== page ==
Will Texas HSR Get Moving in 2014?
In Texas, as in Florida and on the SoCal-Vegas route, private investors are claiming they can build high speed rail without public subsidy. Unfortunately for our austerity-addled age, this claim alone is considered more important than how quickly a project can get built, how many people it will serve, or how much oil and carbon emissions it will save. And as it turns out, Texas HSR will not be free of public costs:
While Republicans may favor the company’s free-market focus, that doesn’t mean the project won’t be completely free of public costs. During this year’s legislative sessions, some lawmakers opposed the allocation of any new transportation resources unless they were dedicated to road construction and maintenance.
“We don’t want operations subsidies,” Eckels said. “We do need regulatory help. We may need help with infrastructure relating to our project.”
Democrats may find themselves questioning whether low-income Texans will be priced out of the service if tickets are priced to cover expenses and make a profit without subsidies.
And both Democrats and Republicans may feel a sense of déjà vu as they draw questions about whether Texas Central High-Speed Railway should be permitted to acquire private Texans’ property. Though the firm hopes to develop most of the line along current freight line rights-of-way, Eckels acknowledged that those won’t cover the entire route. The idea of a foreign-backed private company employing eminent domain for a major transportation project could draw comparisons to the Trans-Texas Corridor, a political headache of a project that lawmakers had to repeatedly declare dead in order to appease angry voters.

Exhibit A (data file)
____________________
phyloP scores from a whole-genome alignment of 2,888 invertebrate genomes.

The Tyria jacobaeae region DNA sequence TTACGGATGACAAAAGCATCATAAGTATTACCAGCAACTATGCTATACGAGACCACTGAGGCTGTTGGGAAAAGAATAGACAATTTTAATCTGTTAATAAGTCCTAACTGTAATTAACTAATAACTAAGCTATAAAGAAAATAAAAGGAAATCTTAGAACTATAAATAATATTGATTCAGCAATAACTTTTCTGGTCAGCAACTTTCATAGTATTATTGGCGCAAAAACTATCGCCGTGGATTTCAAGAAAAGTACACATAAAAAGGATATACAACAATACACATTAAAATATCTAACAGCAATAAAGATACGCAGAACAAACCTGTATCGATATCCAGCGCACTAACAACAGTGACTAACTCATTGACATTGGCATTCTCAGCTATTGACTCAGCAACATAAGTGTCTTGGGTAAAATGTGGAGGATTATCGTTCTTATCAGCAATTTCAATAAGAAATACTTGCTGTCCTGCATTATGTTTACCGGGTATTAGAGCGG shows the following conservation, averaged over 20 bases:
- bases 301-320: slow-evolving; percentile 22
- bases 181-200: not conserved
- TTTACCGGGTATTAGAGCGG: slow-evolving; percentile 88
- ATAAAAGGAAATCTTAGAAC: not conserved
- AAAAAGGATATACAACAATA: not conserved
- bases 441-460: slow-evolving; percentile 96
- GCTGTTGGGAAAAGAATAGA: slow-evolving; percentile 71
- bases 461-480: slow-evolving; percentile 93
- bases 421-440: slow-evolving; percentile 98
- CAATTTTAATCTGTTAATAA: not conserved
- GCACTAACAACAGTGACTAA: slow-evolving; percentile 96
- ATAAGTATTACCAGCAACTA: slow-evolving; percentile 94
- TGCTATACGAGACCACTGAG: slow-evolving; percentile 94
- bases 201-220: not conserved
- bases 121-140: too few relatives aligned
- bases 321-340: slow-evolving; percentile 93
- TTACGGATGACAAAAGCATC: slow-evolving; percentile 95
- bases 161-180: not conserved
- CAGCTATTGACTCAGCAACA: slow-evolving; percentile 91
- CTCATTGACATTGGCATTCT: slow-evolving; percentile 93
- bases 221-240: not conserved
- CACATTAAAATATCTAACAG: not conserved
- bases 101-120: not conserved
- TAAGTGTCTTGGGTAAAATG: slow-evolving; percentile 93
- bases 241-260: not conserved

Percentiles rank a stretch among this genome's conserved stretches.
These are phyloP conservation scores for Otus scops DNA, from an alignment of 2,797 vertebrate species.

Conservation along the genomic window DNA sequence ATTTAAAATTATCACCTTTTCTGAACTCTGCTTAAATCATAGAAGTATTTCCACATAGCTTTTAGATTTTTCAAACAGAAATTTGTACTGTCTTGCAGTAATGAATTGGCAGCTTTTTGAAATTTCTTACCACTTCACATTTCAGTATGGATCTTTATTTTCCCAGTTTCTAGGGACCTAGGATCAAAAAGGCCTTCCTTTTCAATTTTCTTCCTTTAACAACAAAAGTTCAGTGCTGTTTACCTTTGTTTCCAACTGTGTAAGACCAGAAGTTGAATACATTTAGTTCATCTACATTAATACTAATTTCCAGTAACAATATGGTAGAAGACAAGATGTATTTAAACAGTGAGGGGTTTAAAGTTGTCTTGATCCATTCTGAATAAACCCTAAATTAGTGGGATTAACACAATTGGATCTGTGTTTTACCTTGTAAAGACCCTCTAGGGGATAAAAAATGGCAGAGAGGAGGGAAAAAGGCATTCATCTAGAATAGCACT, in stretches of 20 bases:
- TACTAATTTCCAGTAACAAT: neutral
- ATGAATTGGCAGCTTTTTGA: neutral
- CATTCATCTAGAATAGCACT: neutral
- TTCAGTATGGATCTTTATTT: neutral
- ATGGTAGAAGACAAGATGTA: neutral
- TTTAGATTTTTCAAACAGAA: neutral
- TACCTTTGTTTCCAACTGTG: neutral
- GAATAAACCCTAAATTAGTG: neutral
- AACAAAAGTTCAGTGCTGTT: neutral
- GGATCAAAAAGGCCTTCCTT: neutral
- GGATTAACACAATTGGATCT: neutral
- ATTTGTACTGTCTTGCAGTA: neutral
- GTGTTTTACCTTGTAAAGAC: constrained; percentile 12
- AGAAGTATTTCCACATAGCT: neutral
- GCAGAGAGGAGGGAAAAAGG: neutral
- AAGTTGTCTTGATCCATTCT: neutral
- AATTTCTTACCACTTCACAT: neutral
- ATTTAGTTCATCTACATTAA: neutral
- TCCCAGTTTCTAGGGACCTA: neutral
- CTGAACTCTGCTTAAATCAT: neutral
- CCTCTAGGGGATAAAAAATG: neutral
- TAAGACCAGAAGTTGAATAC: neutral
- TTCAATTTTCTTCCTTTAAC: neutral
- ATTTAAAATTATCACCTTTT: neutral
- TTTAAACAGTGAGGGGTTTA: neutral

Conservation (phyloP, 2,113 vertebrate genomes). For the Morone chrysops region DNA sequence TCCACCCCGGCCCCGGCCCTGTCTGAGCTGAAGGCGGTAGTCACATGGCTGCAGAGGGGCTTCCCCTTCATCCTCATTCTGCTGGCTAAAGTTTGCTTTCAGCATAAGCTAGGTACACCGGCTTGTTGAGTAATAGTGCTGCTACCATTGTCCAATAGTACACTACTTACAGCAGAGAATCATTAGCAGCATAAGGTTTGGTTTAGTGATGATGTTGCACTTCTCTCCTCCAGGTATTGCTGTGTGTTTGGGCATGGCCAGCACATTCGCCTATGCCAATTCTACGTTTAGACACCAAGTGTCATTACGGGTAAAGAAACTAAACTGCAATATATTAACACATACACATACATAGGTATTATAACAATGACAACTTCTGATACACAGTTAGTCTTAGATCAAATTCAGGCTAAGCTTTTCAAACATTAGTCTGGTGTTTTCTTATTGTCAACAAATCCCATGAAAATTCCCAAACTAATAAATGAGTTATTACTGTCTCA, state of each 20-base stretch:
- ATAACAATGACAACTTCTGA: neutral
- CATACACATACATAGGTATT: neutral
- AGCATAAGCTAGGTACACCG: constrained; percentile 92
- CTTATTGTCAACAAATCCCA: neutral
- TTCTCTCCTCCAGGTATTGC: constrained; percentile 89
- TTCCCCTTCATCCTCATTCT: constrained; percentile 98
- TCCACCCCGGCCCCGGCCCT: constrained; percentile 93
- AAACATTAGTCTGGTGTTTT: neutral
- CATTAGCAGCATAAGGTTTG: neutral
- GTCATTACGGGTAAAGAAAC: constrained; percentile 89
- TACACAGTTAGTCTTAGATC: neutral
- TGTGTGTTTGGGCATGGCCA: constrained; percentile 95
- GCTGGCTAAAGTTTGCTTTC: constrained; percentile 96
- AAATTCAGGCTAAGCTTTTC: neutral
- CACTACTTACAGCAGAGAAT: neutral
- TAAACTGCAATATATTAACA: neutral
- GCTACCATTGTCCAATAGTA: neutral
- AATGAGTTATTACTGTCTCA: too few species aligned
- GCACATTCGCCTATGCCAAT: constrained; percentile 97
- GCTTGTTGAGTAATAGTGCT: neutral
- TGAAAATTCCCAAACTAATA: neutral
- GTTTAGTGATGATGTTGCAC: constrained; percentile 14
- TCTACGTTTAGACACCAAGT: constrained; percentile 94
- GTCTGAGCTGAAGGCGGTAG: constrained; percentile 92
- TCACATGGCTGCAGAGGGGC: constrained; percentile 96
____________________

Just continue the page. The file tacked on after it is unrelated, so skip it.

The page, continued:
So the issues of public subsidies are in fact not really the issues that most Texans care about. It’s the way that a megaproject could be enabled to have access to public eminent domain power that gets used for private purposes. That was a central reason why Texans of all political persuasions came to oppose the Trans-Texas Corridor a few years ago, and it would likely cause major problems for a Texas HSR project as well.
Public subsidies, as the article points out, are actually very important for an effective transportation system in that they allow for lower fares to serve a broader range of the population. California HSR unfortunately has to cover its operating costs through revenues and though it will have no problem at all doing so, as all HSR systems cover their operations through revenues, it does limit the ability to subsidize fares.
We also saw in the XpressWest project that private investors tend to have a very difficult time financing megaprojects once they reach into the billions of dollars. They then turn to government loan facilities which raises the hackles of right-wingers who are perfectly happy to waste money on freeway subsidies but balk at supporting rail infrastructure in any way. I would love to see high speed rail in Texas and so I hope this effort succeeds, but I am not hopeful that they can do so without some use of public funds.